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Dealing With "Interview Fatigue"

I received a question that is a relevant issue for many job seekers...

How do I ward off interview fatigue?

I just completed my fourth interview for a job and there is the possibility of yet another interview. Since the first interview, this process has taken four weeks. I'm losing focus and this is affecting my ability to remain enthusiastic about this opportunity and keep re-loading my pipeline.      Help!

Sometimes a hiring process can seem to go on forever, and it creates a number of challenges for the candidate. Why do some companies take so long? What are the pitfalls? How do you keep the enthusiasm level up? And how do you manage the rest of the job search in the meantime?

Here are several points to consider...

If you lose interest, so will the employer

This is likely not news. Employers will sometimes put candidates through long interview processes because they are having a difficult time making a decision and they don't want to make a mistake by hiring the wrong candidate. When they aren't able to make a decision on their own, sometimes the process makes the decision for them. As candidates are forced to grind through the lengthy process, some will lose interest, some will drop out and some will show a lack of enthusiasm. The ones that keep shining throughout the grind, are the ones that will rise to the top, and ultimately get an offer. Showing the same level of interest in the fourth interview as in the first is critical!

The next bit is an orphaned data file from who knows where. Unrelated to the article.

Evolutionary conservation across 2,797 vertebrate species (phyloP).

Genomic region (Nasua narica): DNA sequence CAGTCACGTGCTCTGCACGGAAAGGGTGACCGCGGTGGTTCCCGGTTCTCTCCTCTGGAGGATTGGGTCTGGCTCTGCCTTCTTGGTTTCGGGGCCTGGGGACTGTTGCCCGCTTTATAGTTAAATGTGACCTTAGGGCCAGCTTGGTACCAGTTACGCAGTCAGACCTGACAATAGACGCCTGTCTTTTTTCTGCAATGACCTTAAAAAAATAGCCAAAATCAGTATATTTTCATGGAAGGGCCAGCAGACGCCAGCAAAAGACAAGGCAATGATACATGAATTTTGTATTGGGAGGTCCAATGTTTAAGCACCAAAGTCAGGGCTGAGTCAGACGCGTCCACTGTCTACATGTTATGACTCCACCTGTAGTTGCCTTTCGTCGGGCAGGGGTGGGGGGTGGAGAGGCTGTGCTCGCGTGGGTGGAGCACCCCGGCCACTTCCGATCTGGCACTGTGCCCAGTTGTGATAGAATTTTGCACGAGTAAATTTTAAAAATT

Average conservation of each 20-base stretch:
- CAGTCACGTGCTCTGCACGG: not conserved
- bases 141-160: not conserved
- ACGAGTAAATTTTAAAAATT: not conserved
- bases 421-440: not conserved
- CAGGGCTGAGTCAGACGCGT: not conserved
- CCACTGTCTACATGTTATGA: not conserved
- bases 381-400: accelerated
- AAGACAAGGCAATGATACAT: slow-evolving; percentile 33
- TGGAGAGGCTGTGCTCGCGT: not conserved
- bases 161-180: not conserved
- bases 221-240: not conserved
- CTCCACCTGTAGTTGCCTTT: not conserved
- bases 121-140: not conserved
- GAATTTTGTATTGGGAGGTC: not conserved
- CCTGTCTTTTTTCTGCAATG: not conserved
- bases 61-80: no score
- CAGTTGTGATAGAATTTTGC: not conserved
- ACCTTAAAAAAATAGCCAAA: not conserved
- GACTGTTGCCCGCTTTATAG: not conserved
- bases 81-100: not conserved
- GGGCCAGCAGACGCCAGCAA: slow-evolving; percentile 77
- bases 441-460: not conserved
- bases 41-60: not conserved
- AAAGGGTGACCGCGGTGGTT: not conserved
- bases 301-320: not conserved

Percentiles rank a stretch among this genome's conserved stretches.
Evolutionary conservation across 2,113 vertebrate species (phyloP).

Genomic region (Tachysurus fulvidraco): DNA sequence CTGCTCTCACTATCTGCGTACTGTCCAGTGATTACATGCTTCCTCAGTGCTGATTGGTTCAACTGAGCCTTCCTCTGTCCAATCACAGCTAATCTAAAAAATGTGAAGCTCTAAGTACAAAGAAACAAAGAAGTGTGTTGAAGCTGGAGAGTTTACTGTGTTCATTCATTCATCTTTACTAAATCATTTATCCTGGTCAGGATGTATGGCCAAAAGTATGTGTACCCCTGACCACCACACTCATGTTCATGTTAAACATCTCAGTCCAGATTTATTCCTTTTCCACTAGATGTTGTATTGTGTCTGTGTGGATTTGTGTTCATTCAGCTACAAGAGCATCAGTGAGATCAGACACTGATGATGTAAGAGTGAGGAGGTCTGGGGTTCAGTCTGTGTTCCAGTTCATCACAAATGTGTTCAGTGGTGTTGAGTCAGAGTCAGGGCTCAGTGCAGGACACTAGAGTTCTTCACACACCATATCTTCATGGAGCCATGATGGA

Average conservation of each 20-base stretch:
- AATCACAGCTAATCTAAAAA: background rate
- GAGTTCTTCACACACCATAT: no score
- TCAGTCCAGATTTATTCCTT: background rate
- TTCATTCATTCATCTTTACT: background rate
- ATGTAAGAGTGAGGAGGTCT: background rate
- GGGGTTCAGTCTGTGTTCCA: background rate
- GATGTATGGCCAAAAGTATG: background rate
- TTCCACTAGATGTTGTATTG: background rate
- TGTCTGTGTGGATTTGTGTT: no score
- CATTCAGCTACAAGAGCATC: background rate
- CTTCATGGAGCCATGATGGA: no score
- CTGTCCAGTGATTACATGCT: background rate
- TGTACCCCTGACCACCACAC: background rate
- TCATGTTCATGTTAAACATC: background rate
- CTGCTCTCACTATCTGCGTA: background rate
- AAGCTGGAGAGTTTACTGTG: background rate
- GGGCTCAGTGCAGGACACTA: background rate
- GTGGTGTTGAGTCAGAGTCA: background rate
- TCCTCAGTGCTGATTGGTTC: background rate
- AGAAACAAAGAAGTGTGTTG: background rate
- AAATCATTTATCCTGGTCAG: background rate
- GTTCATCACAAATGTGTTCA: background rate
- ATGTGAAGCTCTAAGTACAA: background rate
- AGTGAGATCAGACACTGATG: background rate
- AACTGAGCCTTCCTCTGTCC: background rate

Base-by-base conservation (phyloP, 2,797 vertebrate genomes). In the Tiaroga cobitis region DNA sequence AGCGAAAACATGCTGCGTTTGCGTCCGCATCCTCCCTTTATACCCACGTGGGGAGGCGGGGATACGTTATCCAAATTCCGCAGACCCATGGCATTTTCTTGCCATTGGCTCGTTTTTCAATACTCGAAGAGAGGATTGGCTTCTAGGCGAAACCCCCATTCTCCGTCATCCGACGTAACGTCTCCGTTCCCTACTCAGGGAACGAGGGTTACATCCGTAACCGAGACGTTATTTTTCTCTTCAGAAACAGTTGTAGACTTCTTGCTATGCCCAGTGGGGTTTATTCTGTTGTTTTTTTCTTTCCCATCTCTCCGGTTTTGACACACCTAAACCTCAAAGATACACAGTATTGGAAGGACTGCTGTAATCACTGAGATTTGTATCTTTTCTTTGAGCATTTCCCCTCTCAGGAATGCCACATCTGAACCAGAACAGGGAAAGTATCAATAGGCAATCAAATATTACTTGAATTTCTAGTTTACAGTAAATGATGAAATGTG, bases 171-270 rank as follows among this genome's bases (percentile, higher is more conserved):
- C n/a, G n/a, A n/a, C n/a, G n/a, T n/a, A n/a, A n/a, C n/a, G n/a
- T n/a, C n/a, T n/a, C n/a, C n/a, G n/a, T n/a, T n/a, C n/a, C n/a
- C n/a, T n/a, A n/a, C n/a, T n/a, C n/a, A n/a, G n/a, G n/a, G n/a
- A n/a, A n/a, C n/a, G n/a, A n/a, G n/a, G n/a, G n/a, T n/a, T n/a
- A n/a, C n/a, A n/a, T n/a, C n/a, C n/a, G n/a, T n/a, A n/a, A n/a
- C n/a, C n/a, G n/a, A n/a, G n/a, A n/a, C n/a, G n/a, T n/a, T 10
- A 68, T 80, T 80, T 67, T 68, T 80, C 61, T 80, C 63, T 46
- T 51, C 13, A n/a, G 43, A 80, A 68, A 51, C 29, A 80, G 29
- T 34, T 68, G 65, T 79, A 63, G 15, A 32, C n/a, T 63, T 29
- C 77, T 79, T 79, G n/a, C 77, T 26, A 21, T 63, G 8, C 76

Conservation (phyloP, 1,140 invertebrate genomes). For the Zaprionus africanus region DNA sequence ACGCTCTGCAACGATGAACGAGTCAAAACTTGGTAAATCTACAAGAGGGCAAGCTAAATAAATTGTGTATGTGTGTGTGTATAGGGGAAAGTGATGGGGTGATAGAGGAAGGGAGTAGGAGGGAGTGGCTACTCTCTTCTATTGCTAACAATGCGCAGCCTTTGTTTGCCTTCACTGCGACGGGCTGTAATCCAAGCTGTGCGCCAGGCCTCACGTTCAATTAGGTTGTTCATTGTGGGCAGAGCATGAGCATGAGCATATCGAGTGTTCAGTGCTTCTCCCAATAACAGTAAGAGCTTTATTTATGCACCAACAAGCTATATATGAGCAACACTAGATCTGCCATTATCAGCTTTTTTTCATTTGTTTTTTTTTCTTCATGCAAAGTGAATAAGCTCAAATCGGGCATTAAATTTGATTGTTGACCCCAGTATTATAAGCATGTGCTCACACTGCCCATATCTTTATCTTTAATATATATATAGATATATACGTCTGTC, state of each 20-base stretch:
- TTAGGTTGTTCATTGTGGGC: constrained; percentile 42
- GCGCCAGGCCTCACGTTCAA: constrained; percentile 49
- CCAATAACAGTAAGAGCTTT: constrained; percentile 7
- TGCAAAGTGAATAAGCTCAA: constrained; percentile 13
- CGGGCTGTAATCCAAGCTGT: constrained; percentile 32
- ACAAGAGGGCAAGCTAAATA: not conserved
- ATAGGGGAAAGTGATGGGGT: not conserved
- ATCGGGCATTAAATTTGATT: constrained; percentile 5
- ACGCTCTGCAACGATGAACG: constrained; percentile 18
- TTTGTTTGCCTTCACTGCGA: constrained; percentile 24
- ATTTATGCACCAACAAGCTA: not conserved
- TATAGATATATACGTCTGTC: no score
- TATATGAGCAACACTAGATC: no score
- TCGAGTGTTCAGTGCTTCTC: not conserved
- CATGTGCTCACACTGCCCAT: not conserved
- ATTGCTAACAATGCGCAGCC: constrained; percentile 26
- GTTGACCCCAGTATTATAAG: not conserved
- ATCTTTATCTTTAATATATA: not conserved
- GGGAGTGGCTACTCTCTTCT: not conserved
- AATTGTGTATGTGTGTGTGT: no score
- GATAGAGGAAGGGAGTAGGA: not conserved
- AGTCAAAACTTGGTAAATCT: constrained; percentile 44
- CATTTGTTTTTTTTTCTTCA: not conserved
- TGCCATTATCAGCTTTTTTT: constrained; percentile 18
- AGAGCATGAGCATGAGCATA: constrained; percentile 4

A job search is a full-time job

Most people have heard this cliche before. It does have a great deal of truth to it, and the more that a job seeker treats it like their job, the better likelihood of earlier success. Any job, no matter how much you may love it, has tasks that have to be done that feel tedious, long and draining. Yet, if you are to become successful, those tasks have to be done well and with energy. The same is true in a hiring process. No matter how attractive the position seems, there will be parts of the selection process that may be less than ideal. Think of working the hiring process the same as a job in order to accomplish all the requirements regardless of how you feel about them.

It's a sales position

Not only is the job search a full-time job, it's a sales position! You are selling the value you bring to an organization to fulfill their needs and wants for the role you are pursuing. In sales, as in a job search, the client / employer may require a number of steps or "demonstrations" to determine if this "product" is right for them. Sometimes they make a decision quickly, and sometimes they do not. If you quit, or lose interest too soon, you will not make the sale. You can't predict which ones will "close" and which ones won't, so you have to be disciplined in keeping a full pipeline of new opportunities in case this one doesn't work out, and yet you have to keep the clients interest throughout the process. View yourself as a sales person that is professional, pleasantly persistent and enthusiastic throughout the process.

It's a two-way street

All that said... it's just as important for the candidate to be evaluating the potential employer as it is for the employer to be evaluating the candidate. If the employer seems to be going through extraordinary lengths to make a decision, and doesn't seem to be able to make a decision, it may be an indication of how they manage employees as well. There may be very good reasons for a lengthy process, however, it's incumbent on the candidate to be asking questions along the way.

A long selection process can certainly take a toll on the attitude and enthusiasm for a new role. Viewing the process as your "job", treat it like a professional sales person, and using the process as an opportunity to evaluate the employer as well can make the process easier.


A Job Hunt is SALES! YIKES!!!

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